March 17th, 1851
Scientist Discovers "Drapetomania"
In December 1849, the Louisiana State Medical Convention selected Southern physician and pro-slavery advocate Samuel Cartwright to chair a committee tasked with investigating and reporting on diseases unique to African Americans. In March 1851, at the annual meeting of the Louisiana Medical Association, Dr. Cartwright presented a report of the committee's findings entitled, "A Report on the Diseases and Physical Peculiarities of the Negro Race." In the report, Dr. Cartwright claimed blacks were very different physiologically from whites, possessing smaller brains, more sensitive skin, and overdeveloped nervous systems. These unique traits, he claimed, gave black people an especially high propensity for servitude.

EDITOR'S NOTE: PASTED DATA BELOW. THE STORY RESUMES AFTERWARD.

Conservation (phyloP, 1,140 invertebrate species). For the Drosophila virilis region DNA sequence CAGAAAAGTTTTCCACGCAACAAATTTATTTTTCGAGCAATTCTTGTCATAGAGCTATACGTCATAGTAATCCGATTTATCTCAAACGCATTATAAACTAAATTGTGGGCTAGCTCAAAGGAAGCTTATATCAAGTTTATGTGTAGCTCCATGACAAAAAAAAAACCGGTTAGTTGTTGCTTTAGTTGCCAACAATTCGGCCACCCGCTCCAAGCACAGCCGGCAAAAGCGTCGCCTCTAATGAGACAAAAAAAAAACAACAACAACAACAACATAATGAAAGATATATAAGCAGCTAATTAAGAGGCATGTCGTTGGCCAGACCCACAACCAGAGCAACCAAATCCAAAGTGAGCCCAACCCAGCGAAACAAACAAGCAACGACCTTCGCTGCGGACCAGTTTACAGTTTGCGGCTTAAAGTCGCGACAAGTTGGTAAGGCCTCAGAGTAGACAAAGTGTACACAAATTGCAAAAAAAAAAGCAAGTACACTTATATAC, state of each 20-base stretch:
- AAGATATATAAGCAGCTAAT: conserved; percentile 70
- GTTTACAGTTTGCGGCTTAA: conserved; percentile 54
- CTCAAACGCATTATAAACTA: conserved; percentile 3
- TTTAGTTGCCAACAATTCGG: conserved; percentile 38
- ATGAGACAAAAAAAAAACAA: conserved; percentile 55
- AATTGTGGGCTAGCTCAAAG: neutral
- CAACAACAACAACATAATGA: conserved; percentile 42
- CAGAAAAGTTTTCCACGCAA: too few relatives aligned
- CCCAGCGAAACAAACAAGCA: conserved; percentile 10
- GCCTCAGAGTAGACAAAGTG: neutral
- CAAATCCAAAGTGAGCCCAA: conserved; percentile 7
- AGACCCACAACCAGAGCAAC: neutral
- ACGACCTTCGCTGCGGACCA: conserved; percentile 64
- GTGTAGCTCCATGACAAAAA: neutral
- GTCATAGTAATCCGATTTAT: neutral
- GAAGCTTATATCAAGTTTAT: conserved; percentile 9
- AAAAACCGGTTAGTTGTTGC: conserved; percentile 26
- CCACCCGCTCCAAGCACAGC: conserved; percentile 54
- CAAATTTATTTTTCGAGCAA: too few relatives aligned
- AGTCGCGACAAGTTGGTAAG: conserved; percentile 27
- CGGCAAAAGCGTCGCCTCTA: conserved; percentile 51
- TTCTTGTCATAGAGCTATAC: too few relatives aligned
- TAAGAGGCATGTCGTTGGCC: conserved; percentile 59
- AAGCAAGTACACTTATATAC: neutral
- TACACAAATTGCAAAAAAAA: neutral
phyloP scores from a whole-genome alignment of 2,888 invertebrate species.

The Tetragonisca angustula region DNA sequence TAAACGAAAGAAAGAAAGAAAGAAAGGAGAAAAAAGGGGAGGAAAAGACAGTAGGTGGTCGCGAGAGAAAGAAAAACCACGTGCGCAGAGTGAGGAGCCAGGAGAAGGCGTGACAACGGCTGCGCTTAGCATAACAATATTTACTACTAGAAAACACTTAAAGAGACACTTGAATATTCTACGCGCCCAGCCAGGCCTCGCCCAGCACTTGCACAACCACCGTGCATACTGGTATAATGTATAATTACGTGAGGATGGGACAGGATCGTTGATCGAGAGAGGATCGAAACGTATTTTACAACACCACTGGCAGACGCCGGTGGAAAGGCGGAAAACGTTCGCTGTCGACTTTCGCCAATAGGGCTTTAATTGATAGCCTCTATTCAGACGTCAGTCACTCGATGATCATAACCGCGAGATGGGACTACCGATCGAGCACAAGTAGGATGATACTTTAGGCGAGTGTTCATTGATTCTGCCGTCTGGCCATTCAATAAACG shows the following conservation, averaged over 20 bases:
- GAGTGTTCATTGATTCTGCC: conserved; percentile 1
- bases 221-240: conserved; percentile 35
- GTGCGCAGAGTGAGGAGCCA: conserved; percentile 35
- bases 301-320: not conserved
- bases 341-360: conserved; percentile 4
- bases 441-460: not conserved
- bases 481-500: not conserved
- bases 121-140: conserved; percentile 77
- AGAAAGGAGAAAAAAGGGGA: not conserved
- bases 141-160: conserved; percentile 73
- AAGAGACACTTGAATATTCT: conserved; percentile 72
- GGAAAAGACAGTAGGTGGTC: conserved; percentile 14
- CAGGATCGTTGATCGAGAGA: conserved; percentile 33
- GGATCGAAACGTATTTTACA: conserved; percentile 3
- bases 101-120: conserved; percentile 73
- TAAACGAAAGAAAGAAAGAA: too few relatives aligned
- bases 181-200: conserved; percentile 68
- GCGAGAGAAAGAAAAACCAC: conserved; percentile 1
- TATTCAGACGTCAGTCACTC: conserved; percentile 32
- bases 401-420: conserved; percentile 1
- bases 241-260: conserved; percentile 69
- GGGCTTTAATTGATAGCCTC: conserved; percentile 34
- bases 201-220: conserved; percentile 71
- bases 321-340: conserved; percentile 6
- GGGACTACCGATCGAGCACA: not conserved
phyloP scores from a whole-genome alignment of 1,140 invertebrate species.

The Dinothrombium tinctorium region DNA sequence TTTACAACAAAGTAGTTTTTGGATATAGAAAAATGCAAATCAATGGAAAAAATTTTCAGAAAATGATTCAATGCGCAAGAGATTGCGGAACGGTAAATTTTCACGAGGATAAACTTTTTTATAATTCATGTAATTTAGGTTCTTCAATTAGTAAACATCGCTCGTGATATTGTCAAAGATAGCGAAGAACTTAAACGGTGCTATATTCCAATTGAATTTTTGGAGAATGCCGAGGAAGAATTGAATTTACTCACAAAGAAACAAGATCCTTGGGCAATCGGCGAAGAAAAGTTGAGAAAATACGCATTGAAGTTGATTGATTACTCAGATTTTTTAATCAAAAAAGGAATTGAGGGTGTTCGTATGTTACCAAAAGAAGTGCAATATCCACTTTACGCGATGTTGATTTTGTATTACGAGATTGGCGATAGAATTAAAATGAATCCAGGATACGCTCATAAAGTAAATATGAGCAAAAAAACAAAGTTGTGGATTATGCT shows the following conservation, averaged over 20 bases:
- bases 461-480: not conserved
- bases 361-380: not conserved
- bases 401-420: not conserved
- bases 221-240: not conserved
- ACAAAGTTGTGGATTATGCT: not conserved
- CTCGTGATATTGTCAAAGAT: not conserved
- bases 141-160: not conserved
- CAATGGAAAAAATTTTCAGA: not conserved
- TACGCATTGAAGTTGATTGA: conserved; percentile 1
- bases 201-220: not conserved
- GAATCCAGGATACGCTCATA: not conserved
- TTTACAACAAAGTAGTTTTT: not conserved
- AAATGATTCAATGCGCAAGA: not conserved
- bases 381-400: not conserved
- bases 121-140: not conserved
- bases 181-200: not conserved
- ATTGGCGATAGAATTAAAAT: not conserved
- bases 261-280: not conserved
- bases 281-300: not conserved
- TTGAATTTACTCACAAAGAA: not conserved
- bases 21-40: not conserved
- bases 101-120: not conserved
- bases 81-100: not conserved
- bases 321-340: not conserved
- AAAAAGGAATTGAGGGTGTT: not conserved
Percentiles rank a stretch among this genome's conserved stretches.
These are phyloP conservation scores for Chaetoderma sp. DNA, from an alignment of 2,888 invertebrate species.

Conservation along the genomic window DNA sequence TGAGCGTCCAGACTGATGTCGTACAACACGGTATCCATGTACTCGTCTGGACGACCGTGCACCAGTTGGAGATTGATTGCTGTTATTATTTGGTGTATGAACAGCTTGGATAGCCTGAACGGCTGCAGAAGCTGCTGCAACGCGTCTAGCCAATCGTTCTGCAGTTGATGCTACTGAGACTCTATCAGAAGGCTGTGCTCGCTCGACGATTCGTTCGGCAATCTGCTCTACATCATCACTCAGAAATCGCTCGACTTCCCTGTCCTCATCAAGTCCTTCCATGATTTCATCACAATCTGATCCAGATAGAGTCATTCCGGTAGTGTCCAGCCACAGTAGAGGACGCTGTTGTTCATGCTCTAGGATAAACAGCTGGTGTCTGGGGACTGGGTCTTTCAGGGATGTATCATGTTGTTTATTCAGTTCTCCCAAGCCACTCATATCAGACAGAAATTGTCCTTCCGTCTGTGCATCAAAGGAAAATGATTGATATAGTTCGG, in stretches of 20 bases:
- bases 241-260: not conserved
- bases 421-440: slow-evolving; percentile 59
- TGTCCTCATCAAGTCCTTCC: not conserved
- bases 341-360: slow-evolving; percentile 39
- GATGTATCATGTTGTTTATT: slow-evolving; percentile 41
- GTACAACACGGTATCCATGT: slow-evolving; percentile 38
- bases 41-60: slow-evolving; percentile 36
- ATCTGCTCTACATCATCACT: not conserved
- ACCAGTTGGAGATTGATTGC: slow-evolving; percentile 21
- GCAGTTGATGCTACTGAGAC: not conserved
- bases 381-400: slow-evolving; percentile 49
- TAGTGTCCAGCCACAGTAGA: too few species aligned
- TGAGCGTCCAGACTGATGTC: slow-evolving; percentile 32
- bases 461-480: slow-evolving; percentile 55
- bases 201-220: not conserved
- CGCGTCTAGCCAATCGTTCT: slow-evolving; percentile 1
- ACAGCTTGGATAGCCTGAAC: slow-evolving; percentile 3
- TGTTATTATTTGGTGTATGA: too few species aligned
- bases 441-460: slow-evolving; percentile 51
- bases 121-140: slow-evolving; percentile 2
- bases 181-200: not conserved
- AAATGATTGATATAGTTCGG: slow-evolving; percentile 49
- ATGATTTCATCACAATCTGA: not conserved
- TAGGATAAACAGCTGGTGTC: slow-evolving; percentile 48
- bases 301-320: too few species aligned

Citing "scientific" evidence and scripture, Dr. Cartwright argued that "the Negro is a slave by nature and can never be happy . . . in any other condition." He invented the term Drapetomania, derived from the Greek words for "runaway slave" and "crazy," to describe a curable mental disease. When infected, he claimed, enslaved black people were struck with an urge to flee bondage and seek freedom. Dr. Cartwright explained the disease as a mental affliction triggered by masters who unwisely treat their slaves as equals and prescribed severe whipping and amputation of the toes as cures. Couched in pseudo-science and presented as medical assertions, Dr. Cartwright's report was an effort to justify and defend the institution of slavery as natural and optimal for both master and slave.